Recently I read an interview with a top executive in the Argentine wine industry. The answer to a question about how she managed her working day particularly struck me. She said her life was ruled by WhatsApp.
A short explanation may be due here for those of you who have iPhones and live in the Northern hemisphere. While it’s hard to get statistics on this, if you live in the rest of the world and have Android, WhatsApp is ubiquitous. This is partly because SMS messages are expensive and partly because WhatsApp is easy to use and people enjoy sending photos, gifs and videos.
WhatsApp is a great tool for keeping in touch with friends and family, especially with groups, but how effective is it for work?
While there is a WhatsApp for Business app, I am not talking about that, just how the regular WhatsApp app is used for work purposes.
In the world today, the lines between work and play are increasingly blurred and WhatsApp is also contributing to that. Doctors have told me that their patients send them photos of symptoms and ask for a diagnosis on WhatsApp at any time of day. It can be invasive, inefficient, and above all unnecessary.
Let’s evaluate the pros and cons of WhatsApp for work.
The pros are that it is instant, even more immediate than email. You can also see that the other person has read your message more easily. It’s chatty, user-friendly and informal.
The cons are that it is not really searchable, or at least only in the most primitive way. Again, while you can archive a conversation, this also happens in a very primitive way. So as far as two basic work necessities go: searching and filing, it’s not doing well.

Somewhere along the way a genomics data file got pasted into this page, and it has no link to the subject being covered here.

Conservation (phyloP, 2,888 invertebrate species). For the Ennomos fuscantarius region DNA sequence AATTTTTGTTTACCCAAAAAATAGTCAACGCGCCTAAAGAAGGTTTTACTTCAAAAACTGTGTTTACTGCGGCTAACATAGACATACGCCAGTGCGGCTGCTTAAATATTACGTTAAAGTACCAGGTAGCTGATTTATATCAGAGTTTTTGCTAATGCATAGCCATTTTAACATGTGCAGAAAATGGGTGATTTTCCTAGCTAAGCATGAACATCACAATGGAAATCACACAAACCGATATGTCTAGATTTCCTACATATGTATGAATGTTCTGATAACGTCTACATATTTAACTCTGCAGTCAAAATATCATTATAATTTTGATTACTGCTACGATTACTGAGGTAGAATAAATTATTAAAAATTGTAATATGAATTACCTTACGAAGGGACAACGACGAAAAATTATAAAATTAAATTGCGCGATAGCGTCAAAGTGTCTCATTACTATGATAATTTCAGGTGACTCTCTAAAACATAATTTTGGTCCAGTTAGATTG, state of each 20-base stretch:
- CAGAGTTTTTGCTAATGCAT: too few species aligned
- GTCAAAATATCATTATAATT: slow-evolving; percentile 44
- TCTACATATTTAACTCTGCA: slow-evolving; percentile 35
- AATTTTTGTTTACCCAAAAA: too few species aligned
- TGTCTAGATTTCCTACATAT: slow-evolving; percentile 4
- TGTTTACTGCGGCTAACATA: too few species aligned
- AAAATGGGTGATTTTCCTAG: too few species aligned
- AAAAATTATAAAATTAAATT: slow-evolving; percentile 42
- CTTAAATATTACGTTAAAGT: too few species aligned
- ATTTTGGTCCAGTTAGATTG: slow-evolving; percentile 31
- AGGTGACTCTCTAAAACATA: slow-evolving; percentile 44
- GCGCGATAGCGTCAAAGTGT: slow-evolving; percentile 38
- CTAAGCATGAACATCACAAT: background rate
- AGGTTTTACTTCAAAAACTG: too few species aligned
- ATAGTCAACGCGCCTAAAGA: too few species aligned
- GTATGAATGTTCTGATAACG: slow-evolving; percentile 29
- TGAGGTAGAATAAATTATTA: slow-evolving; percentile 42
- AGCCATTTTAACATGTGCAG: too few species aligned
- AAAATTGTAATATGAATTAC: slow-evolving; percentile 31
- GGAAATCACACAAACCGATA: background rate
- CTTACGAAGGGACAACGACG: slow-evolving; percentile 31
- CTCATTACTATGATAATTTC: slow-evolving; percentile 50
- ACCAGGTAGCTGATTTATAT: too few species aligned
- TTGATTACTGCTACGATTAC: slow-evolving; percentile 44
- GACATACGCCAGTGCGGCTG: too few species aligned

And we haven’t even got to audios yet.
I have to admit that audio messages are a pet hate of mine. However, sending voice messages is extremely popular in Argentina, maybe because WhatsApp has no top level speech to text function, unlike the iPhone.
All those people you see walking along the street in Buenos Aires talking into their phones are communicating via audio messages. While I can sympathize with a quick – 1-minute maximum – audio, under an extreme situation such as when you are walking along and need to tell someone something urgently, I can see no circumstances in which a five-minute audio is justifiable – even less so for work purposes.
It is particularly difficult when you are in a crowded place, or on public transport, and you can see the icon of an audio message but have no idea whether it is important or not. You have to search around for a pair of headphones, before often finding out that it is just someone who can’t be bothered to leave a written message.
Some people find audio messages so irritating that they put a sign in their availability status saying they do not listen to audio messages. This seems a little extreme, as there may be situations that are easier to explain in a recorded message than in writing. But it does seem to defeat the object of WhatsApp – easy-to-read-at-a-glance, instant and user-friendly – to repeatedly use (or rather abuse) audio messages.
To go back to WhatsApp at work, I also know several people, two of them freelance journalists, who only use email, unless the issue is time sensitive. They tell me that they regularly have to insist on clients and sources using email and that it can be quite a struggle.
But it’s a battle that I think is worth it. WhatsApp can be handy to send someone at work a reminder or tell them that you have sent an email, but while it continues to have minimal search and file functions it is not an effective work communication tool in itself.
WhatsApp has just changed its policy on forwarding messages to fight fake news, in response to political situations in Brazil and India. I am sure that we can address the invasive use of WhatsApp for work ourselves, without any outside intervention.